Secondly, a number of improvements were suggested by the noble Viscount, Lord Colville of Culross, and the noble Lords, Lord Amherst of Hackney and Lord Lindgren, to the clauses aimed at avoiding damage or obstruction of access to a pipe-line in the interests of safety—that involved Clauses 22 and 27. The Government wish to give further consideration to the points which have been made and it has not yet been possible to place Amendments before your Lordships' House. Thirdly, there are the special problems foreseen in applying the provisions of the Bill to the china clay industry, to which the noble Lords, Lord Merrivale, and Lord Colville of Culross drew attention. The Government agree that these difficulties will have to be met, but it will take some time to find the best solution.

Lastly, I mention the interesting points which were raised by the noble Lord, Lord Lucas of Chilworth, in discussion on the First Schedule, and which my noble and learned friend the Lord Chancellor undertook to consider. I am afraid that consideration of these points, too, is not complete. I would just repeat that I quite understand and appreciate the anxieties of the noble Lord, Lord Silkin. I am glad that he has raised the matter and that I have been able to say what I have said in reply. I would add that it is not our intention this afternoon to proceed any further than Amendment No. 31. Amendments beyond that will not be taken until Thursday.


My Lords, could the Minister explain one matter to me? I understand that this Bill admittedly has to have an inadequate Report stage because we must give another place adequate time for consideration. But, my Lords, all noble Lords who have been in this House for some time, and those who have been in another place, know that towards the end of July there is always a heavy rush of legislation before the Adjournment for the Summer Recess; therefore it seems unlikely that we shall be relieving, the other place of a task which they have to fulfil if we allow this Bill to go without proper consideration. It seems to me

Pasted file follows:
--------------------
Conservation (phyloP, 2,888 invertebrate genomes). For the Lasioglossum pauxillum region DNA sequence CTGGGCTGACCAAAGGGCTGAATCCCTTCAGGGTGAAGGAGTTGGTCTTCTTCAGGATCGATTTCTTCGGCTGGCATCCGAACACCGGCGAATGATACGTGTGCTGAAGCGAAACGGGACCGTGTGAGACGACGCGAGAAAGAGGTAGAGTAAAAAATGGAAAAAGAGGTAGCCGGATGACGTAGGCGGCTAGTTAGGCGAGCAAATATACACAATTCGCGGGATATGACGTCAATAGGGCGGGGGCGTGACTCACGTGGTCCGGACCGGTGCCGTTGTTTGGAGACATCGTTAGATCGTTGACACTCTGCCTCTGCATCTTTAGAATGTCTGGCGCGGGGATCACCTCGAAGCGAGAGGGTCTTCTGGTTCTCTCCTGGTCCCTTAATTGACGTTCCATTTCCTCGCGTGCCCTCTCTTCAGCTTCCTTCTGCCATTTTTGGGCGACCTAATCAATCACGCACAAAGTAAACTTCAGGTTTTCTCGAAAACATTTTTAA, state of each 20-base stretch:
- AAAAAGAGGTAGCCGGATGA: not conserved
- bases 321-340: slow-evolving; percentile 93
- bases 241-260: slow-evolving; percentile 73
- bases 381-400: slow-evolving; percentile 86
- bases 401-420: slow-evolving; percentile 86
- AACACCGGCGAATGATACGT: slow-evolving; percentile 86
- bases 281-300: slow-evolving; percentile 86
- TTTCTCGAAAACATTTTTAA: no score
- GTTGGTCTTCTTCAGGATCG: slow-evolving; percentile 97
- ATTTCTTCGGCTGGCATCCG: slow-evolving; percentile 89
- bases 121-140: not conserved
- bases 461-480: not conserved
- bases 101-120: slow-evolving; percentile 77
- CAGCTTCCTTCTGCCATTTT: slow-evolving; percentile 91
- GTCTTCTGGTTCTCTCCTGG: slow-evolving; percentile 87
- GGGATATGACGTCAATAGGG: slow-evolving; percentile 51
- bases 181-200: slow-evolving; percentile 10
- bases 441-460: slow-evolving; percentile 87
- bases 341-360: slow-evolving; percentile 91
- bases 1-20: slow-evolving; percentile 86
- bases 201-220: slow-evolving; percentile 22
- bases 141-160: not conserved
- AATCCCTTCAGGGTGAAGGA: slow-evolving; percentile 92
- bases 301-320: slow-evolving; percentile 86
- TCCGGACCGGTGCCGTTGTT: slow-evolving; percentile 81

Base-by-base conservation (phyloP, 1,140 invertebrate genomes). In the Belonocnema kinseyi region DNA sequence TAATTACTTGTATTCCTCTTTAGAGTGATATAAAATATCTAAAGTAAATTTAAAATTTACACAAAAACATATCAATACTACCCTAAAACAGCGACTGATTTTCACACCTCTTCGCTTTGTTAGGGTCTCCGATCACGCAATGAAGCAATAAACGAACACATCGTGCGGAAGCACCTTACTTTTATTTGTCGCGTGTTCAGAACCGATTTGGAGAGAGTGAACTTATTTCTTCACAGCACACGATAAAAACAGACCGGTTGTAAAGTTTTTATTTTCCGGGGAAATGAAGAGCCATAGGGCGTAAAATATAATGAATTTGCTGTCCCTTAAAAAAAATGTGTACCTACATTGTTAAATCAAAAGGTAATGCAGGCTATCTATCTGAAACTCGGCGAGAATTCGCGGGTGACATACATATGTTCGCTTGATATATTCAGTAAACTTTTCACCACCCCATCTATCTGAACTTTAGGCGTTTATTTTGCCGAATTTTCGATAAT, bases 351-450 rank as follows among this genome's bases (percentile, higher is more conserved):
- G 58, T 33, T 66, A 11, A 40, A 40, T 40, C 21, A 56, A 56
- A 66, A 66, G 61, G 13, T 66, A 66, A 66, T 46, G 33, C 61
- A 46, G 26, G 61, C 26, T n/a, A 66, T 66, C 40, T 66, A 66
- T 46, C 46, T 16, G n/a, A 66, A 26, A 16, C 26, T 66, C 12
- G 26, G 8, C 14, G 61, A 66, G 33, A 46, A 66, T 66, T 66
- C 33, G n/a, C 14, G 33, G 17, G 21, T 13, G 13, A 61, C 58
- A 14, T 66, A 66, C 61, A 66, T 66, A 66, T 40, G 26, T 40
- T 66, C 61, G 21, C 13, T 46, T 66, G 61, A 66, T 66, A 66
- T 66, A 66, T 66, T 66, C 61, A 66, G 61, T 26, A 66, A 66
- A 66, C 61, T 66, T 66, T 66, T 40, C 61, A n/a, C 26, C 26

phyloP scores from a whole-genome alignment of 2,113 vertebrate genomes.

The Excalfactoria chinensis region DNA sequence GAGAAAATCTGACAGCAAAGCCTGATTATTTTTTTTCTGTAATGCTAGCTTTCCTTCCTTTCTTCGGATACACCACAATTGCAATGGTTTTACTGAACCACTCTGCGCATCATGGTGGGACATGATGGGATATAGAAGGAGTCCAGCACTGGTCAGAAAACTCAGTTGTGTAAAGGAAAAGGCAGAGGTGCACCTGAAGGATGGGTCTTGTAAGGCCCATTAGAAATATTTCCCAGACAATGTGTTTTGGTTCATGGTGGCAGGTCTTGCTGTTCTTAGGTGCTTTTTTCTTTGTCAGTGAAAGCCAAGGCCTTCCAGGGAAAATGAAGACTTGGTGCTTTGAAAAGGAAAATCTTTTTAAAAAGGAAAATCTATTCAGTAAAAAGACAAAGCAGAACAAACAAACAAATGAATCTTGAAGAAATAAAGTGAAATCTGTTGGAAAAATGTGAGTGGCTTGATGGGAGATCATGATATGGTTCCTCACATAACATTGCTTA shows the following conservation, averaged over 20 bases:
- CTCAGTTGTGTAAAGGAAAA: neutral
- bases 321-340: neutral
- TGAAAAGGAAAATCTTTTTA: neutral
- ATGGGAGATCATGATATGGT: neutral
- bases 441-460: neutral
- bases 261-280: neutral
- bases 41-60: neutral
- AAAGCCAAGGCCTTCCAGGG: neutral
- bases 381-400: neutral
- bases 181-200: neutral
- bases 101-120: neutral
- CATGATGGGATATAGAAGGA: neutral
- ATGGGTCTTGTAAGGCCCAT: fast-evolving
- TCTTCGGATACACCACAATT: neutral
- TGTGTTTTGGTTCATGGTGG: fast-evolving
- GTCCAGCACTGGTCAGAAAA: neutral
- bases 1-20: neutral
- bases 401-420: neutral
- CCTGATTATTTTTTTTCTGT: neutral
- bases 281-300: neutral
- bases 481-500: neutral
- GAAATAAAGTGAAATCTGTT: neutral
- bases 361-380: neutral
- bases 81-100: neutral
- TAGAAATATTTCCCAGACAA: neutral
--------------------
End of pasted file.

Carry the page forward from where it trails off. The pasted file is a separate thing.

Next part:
the most extraordinary procedure that one of the Houses of Parliament should be asked by Her Majesty's Government to pass, not to put a fine point on it, a half-baked Bill, without Amendments which the Government admit they consider necessary but which they have not had time to prepare, in order to allow it to go to another place which will already be congested when it gets there. Would it not be better for the Government to reconsider the matter now and move the adjournment at this stage, so that they can come forward, in two, three or four weeks' time, whatever the period may be, with the proper Amendments they admit they are now considering, and so let this Chamber, the Upper House, do its job properly and thoroughly before the Bill goes to another place?


My Lords, I can only assume that those responsible for proceedings in another place have taken this into consideration. I believe it is the intention to pass this Bill before the Recess. However, I will tell my right honourable friend what noble Lords have had to say.


My Lords, would the Minister consider moving the adjournment of the debate now, in order that this House can fulfil its functions properly? Otherwise, I really feel that we shall have to ask the House whether it is right that this procedure should be taken, which is virtually—if I may say so, without offence to the Government—an insult to the intelligence and freedom of noble Lords in this House.


My Lords, without consultation I regret that I am not prepared to take that step.

On Question, Whether the Report shall be now received?

Their Lordships divided: Contents, 19; Not-Contents, 63.

Ailwyn, L. Dynevor, L. Mills, L.
Bathurst, E. Ebbisham, L. Milverton, L.
Chesham, L. Hailsham, V. (L. President.) Newton. L. [Teller.]
Clitheroe, L. Hastings, L. Perth, E.
Colyton, L. Jellicoe, E. St. Oswald, L. [Teller.]
Denham, L. Margesson, V. Swinton, E.
Waldegrave, E.
Addington, L. Fraser of North Cape, L. Monsell, V.
Airedale, L. Geddes of Epsom, L. Newall, L.
Alexander of Hillsborough, V. Goschen, V. Ogmore, L.
Amherst, E. Gosford, E. Rea, L.
Amherst of Hackney, L. Grantchester, L. Shackleton, L.
Amulree, L. Greenhill, L. Shepherd, L.
Amwell, L. Grenfell, L. Silkin, L.
Arran, E. Hall, V. Soulbury, V.
Baden-Powell, L. Hampton, L. Stonham, L.
Balfour of Inchrye, L. Henderson, L. Strang, L.
Boston, L. Horsbrugh, B. Som̃ers, L.
Burden, L. Howard of Glossop, L. Summerskill, B.
Carnock, L. Howe, E. Swaythling, L.
Clwyd, L. Kenswood, L. Twining, L.
Colville of Culross, V. [Teller.] Killearn, L. Waleran, L.
Colwyn, L. Lindgren, L. [Teller.] Walston, L.
Crathorne, L Lucan, E. Williams, L.
Derwent, L. Lucas of Chilworth, L. Williams of Barnburgh, L
Douglas of Barloch, L. MacAndrew, L. Wimborne, V.
Forster of Harraby, L. Merrivale, L. Wise, L.
Fortescue, E. Meston, L. Wolverton, L.

Resolved in the negative, and Motion disagreed to accordingly.


My Lords, I beg to move that this House do now adjourn.

Moved, That this House do now adjourn.—(Lord Mills.)

House adjourned at one minute past four o'clock.